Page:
In an attempt to reduce child abuse, Delaware recently became the first state to outlaw corporal punishment, but is the legislation useful in respect to the enormity of the problem? Those in favor of corporal punishment mourn their choice to spank and the trust to keep the pain within reason. While society should not just blindly trust parents to always keep their cool, a proclamation that spanking is illegal is not the solution for child abuse.
First of all, the law itself may be flawed. Delaware’s new law is said to remove parents’ option to use corporal punishment to discipline their children. Yet, Nicole Theis of the Delaware Family Policy Council points out that the law is “hinged” on the words “pain” and “reasonable force,” both of which are subjective. Meanwhile, the Home School Legal Defense Association stated that Delaware law already banned the same actions in previous laws.
In my home state of Maine, parents raise their children as they see fit – until their actions deteriorate into abuse or neglect. But, where is that line? Social workers, medical professionals, lawyers, and police all agree that the line to determine abuse is blurry. Maine law allows corporal punishment until it causes harm seen through evidence on the body or can be substantiated as emotional abuse. There doesn’t appear to be much practical difference between Maine and Delaware law.
The Delaware policy makers outlawed all the actions that result in physical abuse. They redefined child abuse within the law and attached to it more concrete punishments. These changes will help to put behind bars individuals who harm children due to pedophilia or psychopathic tendencies. However, the politicians overlooked the most important piece of the puzzle: Anyone can become a perpetrator of child abuse. Childhelp states that “Child abuse occurs at every socioeconomic level, across ethnic and cultural lines, within all religions and at all levels of education.” Ordinary people harm their children: Families caught in a cycle of abuse. Families struggling with substance abuse. Families stressed to their limits. Families in crisis due to lost jobs, terminal illness, isolation, mental illness.
Picture a family. A married couple who work opposite shifts to make ends meet. The mother is exhausted from working an evening shift after caring for her child during the day. They have no local family support. They have no time for friends. They have no money or social connections to hire a sitter. They haven’t had a date since before their child was born. Their child is going through a normal developmental stage of defiance, maybe “the terrible twos.” The mother constantly tells her son not to pull the photo albums off the shelf. She moves the albums out of reach. One day, she returns from the bathroom to find photos all over the floor, some torn. Her son has used a chair to reach the albums. For a moment she loses control and strikes her child across the face, leaving a hand print on the cheek and bruising behind the ear.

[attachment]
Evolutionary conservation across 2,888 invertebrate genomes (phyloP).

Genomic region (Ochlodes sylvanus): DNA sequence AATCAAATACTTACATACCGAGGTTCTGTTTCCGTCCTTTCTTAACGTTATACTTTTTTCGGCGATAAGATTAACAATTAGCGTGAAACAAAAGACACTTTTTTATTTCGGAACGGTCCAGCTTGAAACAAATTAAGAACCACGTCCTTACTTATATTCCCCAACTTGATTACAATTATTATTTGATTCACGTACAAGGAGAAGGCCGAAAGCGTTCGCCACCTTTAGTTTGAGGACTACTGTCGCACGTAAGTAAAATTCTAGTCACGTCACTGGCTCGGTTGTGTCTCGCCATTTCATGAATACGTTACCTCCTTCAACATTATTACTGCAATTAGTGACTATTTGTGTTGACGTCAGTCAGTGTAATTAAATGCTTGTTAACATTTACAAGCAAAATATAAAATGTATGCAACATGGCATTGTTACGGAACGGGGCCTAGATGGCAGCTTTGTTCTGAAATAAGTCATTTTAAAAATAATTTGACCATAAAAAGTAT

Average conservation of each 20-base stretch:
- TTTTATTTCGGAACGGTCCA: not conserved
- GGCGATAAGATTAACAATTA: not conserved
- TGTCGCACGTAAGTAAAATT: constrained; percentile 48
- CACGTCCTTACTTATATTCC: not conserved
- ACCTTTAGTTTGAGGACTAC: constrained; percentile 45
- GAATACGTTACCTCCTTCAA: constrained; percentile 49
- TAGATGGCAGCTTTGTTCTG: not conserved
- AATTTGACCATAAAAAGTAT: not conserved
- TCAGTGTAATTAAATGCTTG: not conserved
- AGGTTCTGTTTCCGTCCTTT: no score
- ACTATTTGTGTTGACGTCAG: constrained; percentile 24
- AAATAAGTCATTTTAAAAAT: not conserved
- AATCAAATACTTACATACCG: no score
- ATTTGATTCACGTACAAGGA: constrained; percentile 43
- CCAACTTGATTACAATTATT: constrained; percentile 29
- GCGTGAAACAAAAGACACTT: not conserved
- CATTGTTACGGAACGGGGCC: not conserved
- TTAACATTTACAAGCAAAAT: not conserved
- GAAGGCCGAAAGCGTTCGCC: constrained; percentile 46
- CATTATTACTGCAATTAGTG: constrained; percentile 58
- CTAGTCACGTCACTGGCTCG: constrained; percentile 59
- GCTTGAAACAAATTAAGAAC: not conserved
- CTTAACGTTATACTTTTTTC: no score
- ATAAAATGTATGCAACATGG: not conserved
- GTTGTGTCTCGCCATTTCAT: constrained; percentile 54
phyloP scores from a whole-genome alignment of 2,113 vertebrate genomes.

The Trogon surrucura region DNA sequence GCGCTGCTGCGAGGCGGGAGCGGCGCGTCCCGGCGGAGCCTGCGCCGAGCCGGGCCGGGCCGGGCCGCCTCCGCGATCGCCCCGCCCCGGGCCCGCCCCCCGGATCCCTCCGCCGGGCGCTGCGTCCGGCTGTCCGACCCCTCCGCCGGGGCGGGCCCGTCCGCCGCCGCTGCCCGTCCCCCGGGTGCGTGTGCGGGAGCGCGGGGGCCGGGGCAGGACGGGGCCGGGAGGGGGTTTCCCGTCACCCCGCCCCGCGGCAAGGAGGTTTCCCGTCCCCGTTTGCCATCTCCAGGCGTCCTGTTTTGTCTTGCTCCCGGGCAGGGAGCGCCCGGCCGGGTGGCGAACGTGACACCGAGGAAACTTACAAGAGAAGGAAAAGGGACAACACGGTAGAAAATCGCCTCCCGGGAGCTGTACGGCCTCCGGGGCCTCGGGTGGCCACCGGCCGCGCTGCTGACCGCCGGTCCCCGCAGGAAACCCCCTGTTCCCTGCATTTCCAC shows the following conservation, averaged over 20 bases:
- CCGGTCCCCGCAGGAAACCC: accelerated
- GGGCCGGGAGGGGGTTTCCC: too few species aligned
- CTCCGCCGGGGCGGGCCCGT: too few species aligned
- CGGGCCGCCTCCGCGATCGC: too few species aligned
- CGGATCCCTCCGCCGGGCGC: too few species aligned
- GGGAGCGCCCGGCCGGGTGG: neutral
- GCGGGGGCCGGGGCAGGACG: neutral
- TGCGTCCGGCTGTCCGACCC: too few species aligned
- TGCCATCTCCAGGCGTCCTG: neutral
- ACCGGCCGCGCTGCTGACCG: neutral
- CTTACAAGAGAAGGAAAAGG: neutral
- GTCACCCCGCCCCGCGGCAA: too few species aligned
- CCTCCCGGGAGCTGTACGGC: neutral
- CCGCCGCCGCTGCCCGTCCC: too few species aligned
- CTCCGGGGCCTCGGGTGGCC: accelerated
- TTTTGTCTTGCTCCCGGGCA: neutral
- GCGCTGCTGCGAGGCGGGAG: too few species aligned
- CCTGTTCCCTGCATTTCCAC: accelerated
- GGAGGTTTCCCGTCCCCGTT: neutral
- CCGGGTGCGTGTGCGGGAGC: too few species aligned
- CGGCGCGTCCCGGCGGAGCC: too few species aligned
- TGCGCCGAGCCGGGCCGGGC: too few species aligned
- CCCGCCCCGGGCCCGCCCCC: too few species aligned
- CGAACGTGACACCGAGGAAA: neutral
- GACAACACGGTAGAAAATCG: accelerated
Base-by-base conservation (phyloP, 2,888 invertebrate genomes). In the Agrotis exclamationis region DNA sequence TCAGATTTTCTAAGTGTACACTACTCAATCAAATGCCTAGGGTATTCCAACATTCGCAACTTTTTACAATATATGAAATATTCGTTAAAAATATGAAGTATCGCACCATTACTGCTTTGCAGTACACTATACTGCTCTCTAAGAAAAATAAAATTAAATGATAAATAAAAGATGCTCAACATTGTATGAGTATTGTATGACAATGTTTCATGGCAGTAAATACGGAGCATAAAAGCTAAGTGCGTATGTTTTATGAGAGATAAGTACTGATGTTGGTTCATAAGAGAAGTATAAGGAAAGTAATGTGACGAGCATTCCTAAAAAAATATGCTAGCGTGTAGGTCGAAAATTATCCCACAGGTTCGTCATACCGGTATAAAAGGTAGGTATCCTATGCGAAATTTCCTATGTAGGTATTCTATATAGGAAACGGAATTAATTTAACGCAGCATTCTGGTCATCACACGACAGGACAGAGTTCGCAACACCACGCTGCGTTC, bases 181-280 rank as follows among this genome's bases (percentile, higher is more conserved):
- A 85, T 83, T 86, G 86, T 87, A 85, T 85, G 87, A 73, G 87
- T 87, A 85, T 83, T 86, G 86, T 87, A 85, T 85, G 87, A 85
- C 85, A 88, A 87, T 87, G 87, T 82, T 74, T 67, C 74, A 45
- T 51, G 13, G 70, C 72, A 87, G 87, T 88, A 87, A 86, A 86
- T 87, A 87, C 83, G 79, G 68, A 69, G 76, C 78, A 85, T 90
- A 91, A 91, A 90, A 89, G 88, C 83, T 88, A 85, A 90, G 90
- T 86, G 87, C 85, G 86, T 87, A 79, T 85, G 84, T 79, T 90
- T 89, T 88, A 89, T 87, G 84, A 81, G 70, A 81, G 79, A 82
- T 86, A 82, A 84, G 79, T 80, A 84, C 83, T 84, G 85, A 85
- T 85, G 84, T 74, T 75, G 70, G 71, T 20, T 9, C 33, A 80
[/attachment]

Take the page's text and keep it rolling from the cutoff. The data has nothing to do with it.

Does this mother deserve a jail sentence? Does this child need to be removed from his mother?
Delaware’s new law does not help this family. Families like the above need community supports and education, not a threat of prison.
Lawmakers look at the problem backwards. They expend all their efforts to catch abuse in the instant it occurs. They state that harming a child is illegal. They offer a threat of punishment, but no practical resources to prevent these families from arriving in the moment when the abuse occurs.
When my children are screaming and flailing, a threat from the government does not prevent me from harming them. My love and attachment to my children does. My stability in having my needs met by my husband, and family, and friends does. My knowledge of the effects of abuse does. My understanding of child development does. My awareness of strategies to handle our emotions taught to me by respected community members does.
The government must advocate for community resources that provide education and support for families, by supporting those suffering from poverty, mental illness, and substance abuse as well as just supporting parents. Instead of vague and redundant laws that threaten to break apart families desperate for help, we need parent education that starts earlier and is more accessible and visible to all families. We need mandatory, respectable maternity leaves allowing for appropriate attachment and transition. We need funding for home visitors to work extensively with all families, not just those deemed at the highest risk, to reduce the stress of parenting. We need to attack the problem of abuse at the source, rather than waiting to punish after it has occurred.
Yet, the government takes on the role of the bully. “If you hit your child,” the government threatens, “then we will hit you harder.” We know this approach does not work with children, so much so that the laws in question outlaw it! Why is a threat what the government offers to parents? Why do we allow it? Parents, stand up to the bully and demand the legislation that prevents child abuse before it occurs.